Limited research exists on family reading practices, the impact of counseling, and book distribution in the first 6 months of life, despite recommendations from the American Academy of Pediatrics and Reach Out and Read promoting shared reading from birth.
To describe infant home reading trajectories and environments in the first year and to assess whether receiving books starting in the newborn period, compared with starting at 6 months, alters these trajectories.
Two study groups were enrolled in a quasi-experimental sequential cohort study; both groups received shared reading counseling starting in the newborn period and completed surveys throughout the first year. The Standard group received books starting at 6 months, whereas the Early Books group received books starting at 2 weeks. Reading trajectories were assessed both overall and between the study groups.
At the 2-week visit, less than half of families in each group had started shared reading with their infant, which rose to >97% by 12 months. Approximately two-thirds of families owned >10 children's books at 2 weeks, which increased to >80% at 12 months. Incorporating shared reading into bedtime routines also increased during the first year. Early versus standard book distribution did not alter these trajectories.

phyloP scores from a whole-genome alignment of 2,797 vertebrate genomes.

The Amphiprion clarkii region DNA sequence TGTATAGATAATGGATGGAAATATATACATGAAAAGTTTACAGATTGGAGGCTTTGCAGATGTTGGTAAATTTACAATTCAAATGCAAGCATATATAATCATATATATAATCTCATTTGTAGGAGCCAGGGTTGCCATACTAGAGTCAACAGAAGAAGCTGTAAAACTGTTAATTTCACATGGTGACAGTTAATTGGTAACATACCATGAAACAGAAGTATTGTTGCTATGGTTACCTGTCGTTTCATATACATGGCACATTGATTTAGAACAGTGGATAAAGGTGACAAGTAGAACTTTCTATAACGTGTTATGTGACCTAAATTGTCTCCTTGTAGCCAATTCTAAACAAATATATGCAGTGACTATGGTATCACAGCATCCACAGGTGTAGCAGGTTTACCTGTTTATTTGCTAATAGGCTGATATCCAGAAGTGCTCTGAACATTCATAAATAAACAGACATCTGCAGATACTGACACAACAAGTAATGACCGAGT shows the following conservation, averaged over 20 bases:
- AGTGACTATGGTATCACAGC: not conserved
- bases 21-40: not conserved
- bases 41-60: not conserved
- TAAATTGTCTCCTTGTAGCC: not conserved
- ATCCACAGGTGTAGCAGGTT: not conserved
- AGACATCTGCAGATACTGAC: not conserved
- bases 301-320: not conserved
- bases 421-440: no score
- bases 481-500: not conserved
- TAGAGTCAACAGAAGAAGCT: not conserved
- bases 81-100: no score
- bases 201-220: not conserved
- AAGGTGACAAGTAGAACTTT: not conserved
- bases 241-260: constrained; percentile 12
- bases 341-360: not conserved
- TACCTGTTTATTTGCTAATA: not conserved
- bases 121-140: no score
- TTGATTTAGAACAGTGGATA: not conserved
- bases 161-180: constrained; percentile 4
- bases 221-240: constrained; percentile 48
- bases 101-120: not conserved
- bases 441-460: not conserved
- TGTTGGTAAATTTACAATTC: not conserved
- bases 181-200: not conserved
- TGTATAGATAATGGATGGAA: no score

Over the first year of life, families almost universally initiated shared reading and increased the number of books in the home. Reading habits established during this time were maintained in both groups. Literacy promotion beginning at the earliest well-child visits may help establish routines that will persist throughout childhood.
*Pediatric Residency Program, Oregon Health & Science University (OHSU), Portland, OR;
†Pediatric Gastroenterology Fellowship Program, Emory University, Atlanta, GA;
‡OHSU, School of Medicine, Portland, OR;
§Department of Pediatrics, OHSU, Portland, OR;
‖OHSU-Portland State University, School of Public Health, Portland OR.
Address for reprints: Elizabeth Sinclair, Pediatric Divisions of GI and Transplant Hepatology, Emory–Children's Center, 2015 Uppergate Dr. NE, Atlanta, GA 30322; e-mail: email@example.com.
Disclosure: The authors declare no conflict of interest.
Received October 10, 2018
Accepted April 10, 2019